No Buts About It...The Value of Urban Food Production: Response #4 to Hallsworth and Wong’s viewpoint


  • Evan Weissman Syracuse University



Community Gardening, Urban Agriculture


First paragraphs:

In their provocative essay, Alan Hallsworth and Alfred Wong (2013) contend that academics, activists, and policy makers exaggerate the benefits of urban food gardening. They state: "There is no basis to expect that [urban gardening] could ever deliver fresher food and/or lower cost foods." The authors attempt to explain the shortcomings of urban gardening as a food security strategy by highlighting its barriers in Vancouver, Canada, especially the climactic obstacles to production in northern regions and the age-old real estate adage of "highest and best land use" that precludes urban food production. Hallsworth and Wong's assumptions could not be more incorrect, and rather than simply stoking debate, the authors unwittingly provide fodder for the detractors of urban agriculture, of which there are many. Indeed, urban gardening plays a significant role within the city as public space, as an economic development strategy, and as a community-organizing tool. Most importantly, urban food production contributes to household food security. To cite just one example from my own research: a ½ acre (0.2 ha) urban farm project in Brooklyn, New York — East New York Farms! — produces over USD20,000 of fresh produce annually in a neighborhood defined by disparities in fresh food access. Over 70 percent of the farm's transactions are made through the Supplemental Nutrition Assistance Program (i.e., food stamps), meaning that fresh produce is reaching community members in high need (personal interview with East New York Farms manager, June 15, 2010).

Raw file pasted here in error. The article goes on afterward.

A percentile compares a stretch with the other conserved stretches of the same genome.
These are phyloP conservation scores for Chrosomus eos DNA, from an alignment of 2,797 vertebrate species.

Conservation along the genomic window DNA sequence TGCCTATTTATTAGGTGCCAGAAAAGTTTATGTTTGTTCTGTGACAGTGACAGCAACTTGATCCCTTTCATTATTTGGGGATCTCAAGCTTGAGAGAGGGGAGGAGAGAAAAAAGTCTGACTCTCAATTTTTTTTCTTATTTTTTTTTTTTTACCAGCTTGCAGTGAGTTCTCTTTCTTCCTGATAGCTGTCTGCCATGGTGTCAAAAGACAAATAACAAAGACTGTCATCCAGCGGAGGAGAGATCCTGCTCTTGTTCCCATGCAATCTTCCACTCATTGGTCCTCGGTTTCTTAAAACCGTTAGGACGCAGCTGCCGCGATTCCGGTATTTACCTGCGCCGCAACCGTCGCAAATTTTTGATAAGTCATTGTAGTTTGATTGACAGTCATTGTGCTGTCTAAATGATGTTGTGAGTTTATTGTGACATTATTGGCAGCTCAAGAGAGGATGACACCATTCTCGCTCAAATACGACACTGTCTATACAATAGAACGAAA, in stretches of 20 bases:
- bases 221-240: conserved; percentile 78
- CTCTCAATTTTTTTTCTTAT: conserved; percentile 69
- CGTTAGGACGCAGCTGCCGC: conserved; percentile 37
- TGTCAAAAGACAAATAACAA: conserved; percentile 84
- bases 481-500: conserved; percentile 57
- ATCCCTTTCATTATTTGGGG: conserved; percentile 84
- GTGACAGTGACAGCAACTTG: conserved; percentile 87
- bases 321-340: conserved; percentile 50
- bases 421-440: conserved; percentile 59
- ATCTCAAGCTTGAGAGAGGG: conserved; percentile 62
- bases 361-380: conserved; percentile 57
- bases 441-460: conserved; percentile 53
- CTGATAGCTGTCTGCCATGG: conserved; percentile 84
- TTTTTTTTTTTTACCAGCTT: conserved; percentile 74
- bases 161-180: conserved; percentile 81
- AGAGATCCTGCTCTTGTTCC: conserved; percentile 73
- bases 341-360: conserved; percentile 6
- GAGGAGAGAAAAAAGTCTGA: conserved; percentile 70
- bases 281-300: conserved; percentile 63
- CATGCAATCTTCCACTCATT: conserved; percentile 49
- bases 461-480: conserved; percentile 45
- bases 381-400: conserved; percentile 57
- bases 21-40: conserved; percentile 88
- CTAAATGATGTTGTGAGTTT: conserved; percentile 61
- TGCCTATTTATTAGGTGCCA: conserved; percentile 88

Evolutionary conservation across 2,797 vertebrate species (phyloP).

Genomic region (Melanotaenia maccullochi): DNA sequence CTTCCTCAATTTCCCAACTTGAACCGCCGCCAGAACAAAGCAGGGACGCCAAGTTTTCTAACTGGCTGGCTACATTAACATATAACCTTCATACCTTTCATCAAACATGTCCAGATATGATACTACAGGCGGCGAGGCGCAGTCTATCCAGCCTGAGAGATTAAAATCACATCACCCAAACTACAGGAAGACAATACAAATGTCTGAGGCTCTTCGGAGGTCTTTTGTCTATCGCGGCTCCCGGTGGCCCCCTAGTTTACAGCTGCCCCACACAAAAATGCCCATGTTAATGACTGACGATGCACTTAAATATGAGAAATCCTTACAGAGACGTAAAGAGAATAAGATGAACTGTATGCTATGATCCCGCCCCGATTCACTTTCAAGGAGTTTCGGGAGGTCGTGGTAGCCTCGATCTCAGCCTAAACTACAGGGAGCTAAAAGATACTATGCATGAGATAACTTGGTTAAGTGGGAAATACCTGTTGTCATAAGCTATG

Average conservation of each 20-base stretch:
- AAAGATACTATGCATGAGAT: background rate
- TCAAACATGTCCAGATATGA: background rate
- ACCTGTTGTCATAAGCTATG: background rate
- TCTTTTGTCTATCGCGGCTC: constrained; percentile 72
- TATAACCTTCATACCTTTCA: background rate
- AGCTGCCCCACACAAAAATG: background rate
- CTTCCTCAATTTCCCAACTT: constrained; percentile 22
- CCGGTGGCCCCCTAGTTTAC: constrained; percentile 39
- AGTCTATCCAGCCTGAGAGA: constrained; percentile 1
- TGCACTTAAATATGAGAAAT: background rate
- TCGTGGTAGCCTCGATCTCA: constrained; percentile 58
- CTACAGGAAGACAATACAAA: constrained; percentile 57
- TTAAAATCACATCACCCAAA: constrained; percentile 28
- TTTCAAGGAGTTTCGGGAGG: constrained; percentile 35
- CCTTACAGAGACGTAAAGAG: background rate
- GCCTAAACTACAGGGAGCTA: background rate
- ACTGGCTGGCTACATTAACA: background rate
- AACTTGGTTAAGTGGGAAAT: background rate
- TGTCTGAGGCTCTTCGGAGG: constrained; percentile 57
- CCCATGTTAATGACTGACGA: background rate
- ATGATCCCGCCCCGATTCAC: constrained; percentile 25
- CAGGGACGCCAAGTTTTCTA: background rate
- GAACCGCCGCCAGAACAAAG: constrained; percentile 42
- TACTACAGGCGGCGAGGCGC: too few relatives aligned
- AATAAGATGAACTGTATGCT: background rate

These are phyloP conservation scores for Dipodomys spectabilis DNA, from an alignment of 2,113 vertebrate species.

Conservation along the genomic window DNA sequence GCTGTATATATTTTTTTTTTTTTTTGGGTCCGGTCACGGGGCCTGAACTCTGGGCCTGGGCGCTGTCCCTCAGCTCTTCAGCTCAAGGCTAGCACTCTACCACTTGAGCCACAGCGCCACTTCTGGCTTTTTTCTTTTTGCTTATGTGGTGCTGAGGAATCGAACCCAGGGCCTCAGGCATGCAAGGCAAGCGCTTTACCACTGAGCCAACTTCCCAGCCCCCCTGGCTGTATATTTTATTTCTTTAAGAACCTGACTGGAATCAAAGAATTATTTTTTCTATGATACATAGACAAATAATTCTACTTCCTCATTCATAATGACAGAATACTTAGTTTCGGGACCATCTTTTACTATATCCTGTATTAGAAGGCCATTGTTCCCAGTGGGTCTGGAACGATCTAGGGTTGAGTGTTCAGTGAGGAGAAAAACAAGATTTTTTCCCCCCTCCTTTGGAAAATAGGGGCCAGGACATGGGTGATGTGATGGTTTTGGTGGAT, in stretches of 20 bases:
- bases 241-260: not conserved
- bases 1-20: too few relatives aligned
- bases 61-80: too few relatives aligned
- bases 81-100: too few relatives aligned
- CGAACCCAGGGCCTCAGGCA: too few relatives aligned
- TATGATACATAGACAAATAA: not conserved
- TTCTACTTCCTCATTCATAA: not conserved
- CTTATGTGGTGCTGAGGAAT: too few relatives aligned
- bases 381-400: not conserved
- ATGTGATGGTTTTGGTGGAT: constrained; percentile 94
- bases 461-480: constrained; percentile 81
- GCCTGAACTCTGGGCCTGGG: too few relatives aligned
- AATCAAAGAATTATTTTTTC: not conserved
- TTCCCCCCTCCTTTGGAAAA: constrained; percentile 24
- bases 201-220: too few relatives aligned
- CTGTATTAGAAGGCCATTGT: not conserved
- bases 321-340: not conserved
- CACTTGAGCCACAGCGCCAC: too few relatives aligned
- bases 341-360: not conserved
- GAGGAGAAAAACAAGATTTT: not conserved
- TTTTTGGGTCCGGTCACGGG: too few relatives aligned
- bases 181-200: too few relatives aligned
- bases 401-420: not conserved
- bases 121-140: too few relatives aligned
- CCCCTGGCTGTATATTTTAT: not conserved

The essay fails to convince precisely because it relies on false assumptions and narrow understandings of urban gardening. Hallsworth and Wong acknowledge the value of only the "personal enjoyment" of growing food and the "socializing" benefits of community gardening. The authors suggest that urban gardening has some redeeming productive capacity, but not for "most people" who believe that "greater [food] security flows from food that is in some way local." Certainly it is a mistake, the authors explain, to think we can "return to the days of 'growing (all) one's own food.'" Yet nowhere in the essay do Hallsworth and Wong justify these assumptions. Urban food production is re-emerging in complex and contradictory ways throughout North America. The growing movement is not predicated on false hopes of its productive potential, but recognizes urban cultivation as one of many approaches to address inequalities in the conventional food system....


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Author Biography

Evan Weissman, Syracuse University

Assistant Professor of Food Studies, Department of Public Health, Food Studies, and Nutrition, Syracuse University, The David B. Falk College of Sport and Human Dynamics; 304 Lyman Hall; Syracuse, New York 13244-3240 USA; +1-315-443-4295.



How to Cite

Weissman, E. (2013). No Buts About It.The Value of Urban Food Production: Response #4 to Hallsworth and Wong’s viewpoint. Journal of Agriculture, Food Systems, and Community Development, 3(2), 23–24.